By: Donald Halsing and Ashley Wall
Don’t misread our message – we appreciate a lovely bike ride.
“Normal people” ride their bicycles on bike trails or along quiet side streets. But some people cycle on busy main roads.
“Sharing the road” is dangerous for cyclists and motorists.
Current Massachusetts bike laws state that bicyclists “shall be subject to the traffic laws and regulations of the commonwealth.”
However, if you were to compare a bicycle to a car in regards to their overall safety, it is clear they should not be treated equally in the eyes of the government.
Structurally, the average 3-ton car is not equal to the average 20-pound bicycle. In a car vs. bicycle crash, the bike will be flattened like a pancake.
Not only are bicycles unprotected in a collision, their operators perform daredevil maneuvers which deserve to be in the circus.
Motor vehicles are subject to strict regulations, while bicycles seem to wander like lost ants in between traffic. How is that “equal”?
Bicycles cut off motorists, especially when making left turns. Conversely, cars cannot swerve to avoid these pesky pedaling people.
If motorists were to deviate in order to avoid a collision, then the risk of smashing into an oncoming vehicle is also generated. Common drivers do not possess the reaction time to avoid lane-cutting cyclists.
The worst impact of cyclists on the main roads is that they slow down traffic when motorists cannot pass. This creates miles of traffic jams.
“What about adding more bicycle lanes?” you might ask. There are bike lanes in lots of cities, but they are far too small to maintain safe separation on the roads.
In many cities, it is illegal to ride bicycles on the sidewalk. However, with so few lanes made specifically for bikes, it is difficult to find real estate for cyclists.
Cycling is dangerous.
Consider this real example of what not to do if you want to live as a bicyclist:
On Sunday, we were driving back to school along Rt. 135, about 12 hours before the Boston Marathon would claim that asphalt, between Framingham and Hopkinton. A considerable number of cyclists were riding along this road: at 8:30 p.m.!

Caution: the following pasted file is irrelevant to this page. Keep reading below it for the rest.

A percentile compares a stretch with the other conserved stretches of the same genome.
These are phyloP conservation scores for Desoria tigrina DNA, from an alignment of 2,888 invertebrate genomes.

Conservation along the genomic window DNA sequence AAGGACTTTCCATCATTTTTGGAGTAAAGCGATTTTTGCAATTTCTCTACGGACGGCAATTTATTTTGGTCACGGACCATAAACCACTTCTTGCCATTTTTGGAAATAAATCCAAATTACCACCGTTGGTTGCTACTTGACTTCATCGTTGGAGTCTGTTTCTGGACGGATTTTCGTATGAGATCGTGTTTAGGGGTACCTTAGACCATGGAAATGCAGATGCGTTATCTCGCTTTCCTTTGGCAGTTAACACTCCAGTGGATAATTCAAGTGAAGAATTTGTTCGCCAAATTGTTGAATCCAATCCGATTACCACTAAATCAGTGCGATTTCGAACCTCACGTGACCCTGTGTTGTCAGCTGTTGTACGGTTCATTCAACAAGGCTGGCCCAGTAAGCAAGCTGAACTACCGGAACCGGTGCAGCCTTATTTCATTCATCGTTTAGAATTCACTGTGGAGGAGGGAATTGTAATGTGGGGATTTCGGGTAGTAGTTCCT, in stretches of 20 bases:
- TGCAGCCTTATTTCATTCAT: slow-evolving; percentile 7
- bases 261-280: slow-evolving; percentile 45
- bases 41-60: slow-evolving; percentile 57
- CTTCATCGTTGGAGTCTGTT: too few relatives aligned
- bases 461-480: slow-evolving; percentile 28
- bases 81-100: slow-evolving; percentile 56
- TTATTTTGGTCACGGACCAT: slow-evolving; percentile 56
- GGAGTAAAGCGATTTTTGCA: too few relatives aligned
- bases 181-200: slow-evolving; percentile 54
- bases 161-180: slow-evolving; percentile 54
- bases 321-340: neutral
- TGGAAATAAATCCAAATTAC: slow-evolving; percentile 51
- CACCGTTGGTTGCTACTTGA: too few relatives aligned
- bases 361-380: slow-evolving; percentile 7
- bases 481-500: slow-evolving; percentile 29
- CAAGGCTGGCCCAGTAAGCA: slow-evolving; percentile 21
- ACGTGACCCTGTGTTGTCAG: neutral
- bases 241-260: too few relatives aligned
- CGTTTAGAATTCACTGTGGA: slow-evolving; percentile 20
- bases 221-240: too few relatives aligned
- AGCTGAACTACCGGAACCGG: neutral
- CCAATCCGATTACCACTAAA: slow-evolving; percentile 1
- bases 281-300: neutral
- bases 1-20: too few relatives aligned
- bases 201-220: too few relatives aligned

First of all, the only section of that road with bicycle lanes was in Framingham. The thoroughfare between Ashland and Hopkinton was not wide enough for two lanes of road and bicycles on either side.
The road has many hills and curves, making it difficult to see cyclists and to pass them safely.
More importantly, it was nighttime. Spotting the bicycles, as a motorist, was especially challenging in the dark. Their little headlights and pulsing red tail lights did not help determine where the bikes were.
We suggest several improvements to current bicycle practices:
Modify current laws in place to guarantee the safety of both cyclists and motorists. Altered laws should require generous bike lanes on every road.
If you choose to be one of the senseless night riders, be sure to wear reflective gear and lights so motorists can actually see you coming on the roads.
Ultimately, if you see oncoming bicyclists, make the bright decision to move out of their way while also being watchful of the approaching traffic beside you.
So, pedal-power enthusiasts, listen up and give drivers our roads back.
[Editor’s note: Gatepost Grievances is a bi-weekly column. The opinions of the authors do not reflect the opinions of the entire Gatepost staff.]